Sales tax a wrong step

It’s obvious the provincial government’s economic confidence has been shaken after Premier Jim Prentice openly mused

It’s obvious the provincial government’s economic confidence has been shaken after Premier Jim Prentice openly mused about reintroducing a provincial sales tax last week.

Prentice said he is open to considering a sales tax as one of the options to raise more revenue to fill the potential $7-billion gap in the coming year’s budget, created by collapsing oil prices.

To put it mildly, there is much opposition to bringing in a provincial sales tax.

As Albertans, even though Prentice is lightly throwing around the term ‘sales tax,’ we should take it very seriously and heed the discussion as a warning.

Alberta is currently the only province in all of Canada that does not have a sales tax or the Harmonized Sales Tax; however, the province is no stranger to a sales tax.

For a short period of time, our province did collect funds through a sales tax.

Alberta’s PST existed for two years until Sept. 1, 1937, when the Social Credit government revoked the tax as part of a Great-Depression era banking bill.

The sales tax, which included a fairly wide range of exemptions like food, laundry soap, lumber, bricks and cement, was implemented in 1935 by the Social Credit Party after the election. It is estimated the sales tax netted the government an average of $80,000 a month.

Recent reports from the Retail Council of Canada show raising sales taxes could hurt economic growth, while the Canadian Federation of Independent Business warns it could mean more red-tape for businesses.

“Prentice needs to pop this trial balloon before it continues to damage confidence in Alberta’s ability to keep taxes low and grow the economy,” said Wildrose Finance Critic Drew Barnes in a press release on Jan. 19. “The province clearly has a spending problem and needs to scrap its own wasteful spending before raising Albertans’ taxes.”

Barnes indicated introducing a sales tax would further be in violation of the Taxpayer Protection Act, which states a referendum must be held on whether or not to implement the tax after consulting the Legislative Assembly on the referendum question.

Either way you look at it, Albertans are in for some type of revenue increase in 2015. Other options for the PC government to consider could be user fees, reintroducing health care premiums, an overall personal income tax hike, higher taxes for the wealthy or raising energy royalties.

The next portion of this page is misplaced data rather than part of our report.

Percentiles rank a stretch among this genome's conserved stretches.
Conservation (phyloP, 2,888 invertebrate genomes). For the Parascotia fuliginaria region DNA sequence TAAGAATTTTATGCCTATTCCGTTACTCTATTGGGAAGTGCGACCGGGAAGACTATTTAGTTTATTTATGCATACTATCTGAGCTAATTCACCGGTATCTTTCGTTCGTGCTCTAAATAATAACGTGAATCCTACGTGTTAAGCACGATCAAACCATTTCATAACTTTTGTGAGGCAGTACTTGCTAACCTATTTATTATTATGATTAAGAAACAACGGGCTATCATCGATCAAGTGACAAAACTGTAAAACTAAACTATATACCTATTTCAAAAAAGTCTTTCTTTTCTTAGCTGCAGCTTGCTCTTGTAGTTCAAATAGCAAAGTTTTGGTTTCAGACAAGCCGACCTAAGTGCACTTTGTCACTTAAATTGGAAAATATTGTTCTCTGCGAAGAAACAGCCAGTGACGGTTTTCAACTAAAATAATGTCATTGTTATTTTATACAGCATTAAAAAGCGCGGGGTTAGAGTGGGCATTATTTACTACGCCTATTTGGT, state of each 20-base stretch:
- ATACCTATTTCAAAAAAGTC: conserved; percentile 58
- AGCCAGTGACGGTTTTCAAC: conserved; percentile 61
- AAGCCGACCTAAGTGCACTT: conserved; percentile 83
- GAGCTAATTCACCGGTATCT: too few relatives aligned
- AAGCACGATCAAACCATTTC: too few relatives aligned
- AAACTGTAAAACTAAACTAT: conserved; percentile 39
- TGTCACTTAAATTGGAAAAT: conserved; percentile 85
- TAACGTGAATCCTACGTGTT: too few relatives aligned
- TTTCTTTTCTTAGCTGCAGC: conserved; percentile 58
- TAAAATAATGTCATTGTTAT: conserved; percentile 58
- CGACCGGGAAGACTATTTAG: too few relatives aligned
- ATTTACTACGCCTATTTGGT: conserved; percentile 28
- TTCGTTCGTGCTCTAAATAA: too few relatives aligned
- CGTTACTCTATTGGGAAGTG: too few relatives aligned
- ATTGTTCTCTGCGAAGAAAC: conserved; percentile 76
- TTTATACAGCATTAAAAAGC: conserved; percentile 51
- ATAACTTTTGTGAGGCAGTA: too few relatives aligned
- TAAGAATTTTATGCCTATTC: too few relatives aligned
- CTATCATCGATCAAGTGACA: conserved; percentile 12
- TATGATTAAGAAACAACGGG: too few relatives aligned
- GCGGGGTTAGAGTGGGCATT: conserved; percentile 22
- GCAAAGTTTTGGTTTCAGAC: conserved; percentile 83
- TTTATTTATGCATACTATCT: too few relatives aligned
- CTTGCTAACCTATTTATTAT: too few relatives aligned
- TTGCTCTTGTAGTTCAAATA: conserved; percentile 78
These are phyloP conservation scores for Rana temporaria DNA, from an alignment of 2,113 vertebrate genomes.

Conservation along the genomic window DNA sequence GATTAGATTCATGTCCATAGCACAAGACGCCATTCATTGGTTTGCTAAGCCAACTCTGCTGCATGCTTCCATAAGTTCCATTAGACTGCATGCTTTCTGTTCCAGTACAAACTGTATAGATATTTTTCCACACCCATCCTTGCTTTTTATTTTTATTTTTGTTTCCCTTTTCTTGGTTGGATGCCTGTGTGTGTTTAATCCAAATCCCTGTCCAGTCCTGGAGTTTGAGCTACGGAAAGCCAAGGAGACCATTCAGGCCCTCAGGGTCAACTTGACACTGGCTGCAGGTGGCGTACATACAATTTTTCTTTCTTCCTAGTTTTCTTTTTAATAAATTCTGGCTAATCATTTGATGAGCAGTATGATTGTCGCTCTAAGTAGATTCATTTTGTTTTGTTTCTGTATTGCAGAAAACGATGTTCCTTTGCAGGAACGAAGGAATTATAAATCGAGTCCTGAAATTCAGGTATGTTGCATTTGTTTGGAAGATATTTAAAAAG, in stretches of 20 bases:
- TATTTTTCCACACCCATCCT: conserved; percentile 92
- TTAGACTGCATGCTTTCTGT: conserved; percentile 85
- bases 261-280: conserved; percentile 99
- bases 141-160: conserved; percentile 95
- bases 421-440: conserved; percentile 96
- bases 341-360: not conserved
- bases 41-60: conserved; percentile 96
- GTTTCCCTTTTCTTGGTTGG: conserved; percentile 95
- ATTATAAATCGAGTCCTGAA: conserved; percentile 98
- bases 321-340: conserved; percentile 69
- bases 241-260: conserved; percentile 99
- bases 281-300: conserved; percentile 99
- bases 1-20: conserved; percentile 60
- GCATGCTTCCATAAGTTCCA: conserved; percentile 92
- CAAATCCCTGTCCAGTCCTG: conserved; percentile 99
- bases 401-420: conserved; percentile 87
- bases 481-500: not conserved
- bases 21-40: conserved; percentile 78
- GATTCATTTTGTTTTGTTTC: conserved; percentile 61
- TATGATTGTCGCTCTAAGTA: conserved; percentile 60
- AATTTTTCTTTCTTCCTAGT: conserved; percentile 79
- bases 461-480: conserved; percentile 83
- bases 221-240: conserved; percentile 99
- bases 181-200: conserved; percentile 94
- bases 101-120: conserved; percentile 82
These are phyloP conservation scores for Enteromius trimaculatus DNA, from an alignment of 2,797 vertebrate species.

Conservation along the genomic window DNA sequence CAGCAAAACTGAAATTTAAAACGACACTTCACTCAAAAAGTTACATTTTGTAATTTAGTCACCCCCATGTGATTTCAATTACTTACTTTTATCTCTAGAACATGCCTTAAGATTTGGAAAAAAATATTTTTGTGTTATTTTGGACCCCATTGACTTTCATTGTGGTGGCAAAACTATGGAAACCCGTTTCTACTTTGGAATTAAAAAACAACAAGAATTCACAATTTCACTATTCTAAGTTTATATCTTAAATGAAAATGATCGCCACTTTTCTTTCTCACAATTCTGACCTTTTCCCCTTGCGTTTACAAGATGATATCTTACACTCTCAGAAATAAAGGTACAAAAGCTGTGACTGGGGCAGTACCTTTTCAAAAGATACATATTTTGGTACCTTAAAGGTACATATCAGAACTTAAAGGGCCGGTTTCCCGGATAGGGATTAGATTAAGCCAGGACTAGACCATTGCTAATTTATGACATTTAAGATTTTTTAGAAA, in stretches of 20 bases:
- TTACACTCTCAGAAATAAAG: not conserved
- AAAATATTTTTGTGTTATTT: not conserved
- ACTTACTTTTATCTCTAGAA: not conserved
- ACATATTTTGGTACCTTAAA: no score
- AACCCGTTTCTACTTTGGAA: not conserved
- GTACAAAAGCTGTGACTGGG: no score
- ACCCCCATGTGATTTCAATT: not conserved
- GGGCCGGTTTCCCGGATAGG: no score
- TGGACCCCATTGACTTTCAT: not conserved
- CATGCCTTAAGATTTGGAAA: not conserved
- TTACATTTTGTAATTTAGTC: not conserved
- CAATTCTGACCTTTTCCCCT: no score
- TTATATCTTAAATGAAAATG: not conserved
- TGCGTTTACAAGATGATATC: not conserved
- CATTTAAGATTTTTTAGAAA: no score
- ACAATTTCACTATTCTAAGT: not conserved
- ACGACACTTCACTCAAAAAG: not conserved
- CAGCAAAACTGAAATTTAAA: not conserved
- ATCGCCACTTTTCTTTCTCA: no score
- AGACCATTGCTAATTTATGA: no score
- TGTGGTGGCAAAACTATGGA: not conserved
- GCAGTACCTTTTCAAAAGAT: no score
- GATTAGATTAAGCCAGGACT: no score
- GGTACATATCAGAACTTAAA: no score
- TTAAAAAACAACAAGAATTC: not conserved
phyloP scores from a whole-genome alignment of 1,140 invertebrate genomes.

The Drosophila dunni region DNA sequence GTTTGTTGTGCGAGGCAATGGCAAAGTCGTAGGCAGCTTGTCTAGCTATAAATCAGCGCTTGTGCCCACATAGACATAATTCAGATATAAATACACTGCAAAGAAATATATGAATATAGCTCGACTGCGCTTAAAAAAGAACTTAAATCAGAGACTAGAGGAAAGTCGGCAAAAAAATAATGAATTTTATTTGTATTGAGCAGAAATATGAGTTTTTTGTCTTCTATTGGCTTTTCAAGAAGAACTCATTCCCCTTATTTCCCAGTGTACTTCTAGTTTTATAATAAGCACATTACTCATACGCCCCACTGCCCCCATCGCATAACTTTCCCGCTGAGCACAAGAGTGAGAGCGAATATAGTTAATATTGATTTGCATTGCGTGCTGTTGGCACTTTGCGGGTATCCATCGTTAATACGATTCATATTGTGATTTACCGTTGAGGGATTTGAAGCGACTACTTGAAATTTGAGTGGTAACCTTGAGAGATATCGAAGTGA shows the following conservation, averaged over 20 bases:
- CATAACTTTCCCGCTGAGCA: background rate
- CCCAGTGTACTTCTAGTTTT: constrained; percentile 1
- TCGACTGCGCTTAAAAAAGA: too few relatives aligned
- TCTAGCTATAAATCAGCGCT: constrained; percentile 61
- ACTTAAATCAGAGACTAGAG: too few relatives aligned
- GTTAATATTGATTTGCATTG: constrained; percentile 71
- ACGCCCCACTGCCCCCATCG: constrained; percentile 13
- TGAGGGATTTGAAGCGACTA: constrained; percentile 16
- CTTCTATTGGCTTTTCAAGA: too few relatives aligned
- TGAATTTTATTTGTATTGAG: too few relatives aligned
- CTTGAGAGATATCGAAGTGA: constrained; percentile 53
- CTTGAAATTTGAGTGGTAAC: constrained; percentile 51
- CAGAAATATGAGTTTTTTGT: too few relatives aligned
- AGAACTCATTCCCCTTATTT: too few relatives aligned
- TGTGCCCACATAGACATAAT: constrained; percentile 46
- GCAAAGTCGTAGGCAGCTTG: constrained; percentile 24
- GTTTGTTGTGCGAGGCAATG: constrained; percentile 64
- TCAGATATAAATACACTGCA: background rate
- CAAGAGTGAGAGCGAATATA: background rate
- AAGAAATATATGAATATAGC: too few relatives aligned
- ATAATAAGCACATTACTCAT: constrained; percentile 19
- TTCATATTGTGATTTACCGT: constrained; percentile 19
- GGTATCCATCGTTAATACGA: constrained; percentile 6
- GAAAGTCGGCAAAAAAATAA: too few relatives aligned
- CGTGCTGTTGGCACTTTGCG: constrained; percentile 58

Perhaps the PC government should end unnecessary spending and focus on the budget. Or Prentice could call an early election and let Albertans decide

 

Just Posted

Lacombe Corn Maze celebrates 20 years in central Alberta

Kraay Family Farms will be celebrating the occasion all season

Buccaneers pillage Irish 36-0

Central Alberta bounces back after off week against Wolfpack

Lacombe business drives home with CARS Magazine 2019 Shop of the Year Award

Lacombe Auto Service Centre Ltd. looking to keep evolving with industry

Lacombe’s Chairs for Charity is back for second year

75 chairs to be auctioned off in hopes of raising $10,000

Community mourns the deaths of two Maskwacis toddlers

Siblings found drowned on family’s property

WATCH: Lacombe AUPE members picket against Bill 9

Union members say their constitutional rights have been ignored

VIDEO: Bystander training gains traction as tool to prevent sexual harassment, violence

Julia Gartley was sexually assaulted after an event, and no one stepped in to help

Sexual assaults, extortion on the rise even as crime rates stay low: Stats Canada

Rates of police-reported sexual assault rose for the fourth year in a row

A year later, ceremony commemorates victims of the Danforth shooting

It’s the one-year anniversary of when a man opened fire along the bustling street before shooting and killing himself

Ottawa fights planned class action against RCMP for bullying, intimidation

The current case is more general, applying to employees, including men, who worked for the RCMP

Alberta judge denies B.C.’s bid to block ‘Turn Off the Taps’ bill

He said the proper venue for the disagreement is Federal Court

Sexual harassment complaints soaring amid ‘frat boy culture’ in Canada’s airline industry

‘It’s a #MeToo dumpster fire…and it’s exhausting for survivors’

How much do you know about the moon?

To mark the 50th anniversary of the first lunar landing, see how well you know space

Bashaw seed cleaning plant holds official opening

New facility operating well since January

Most Read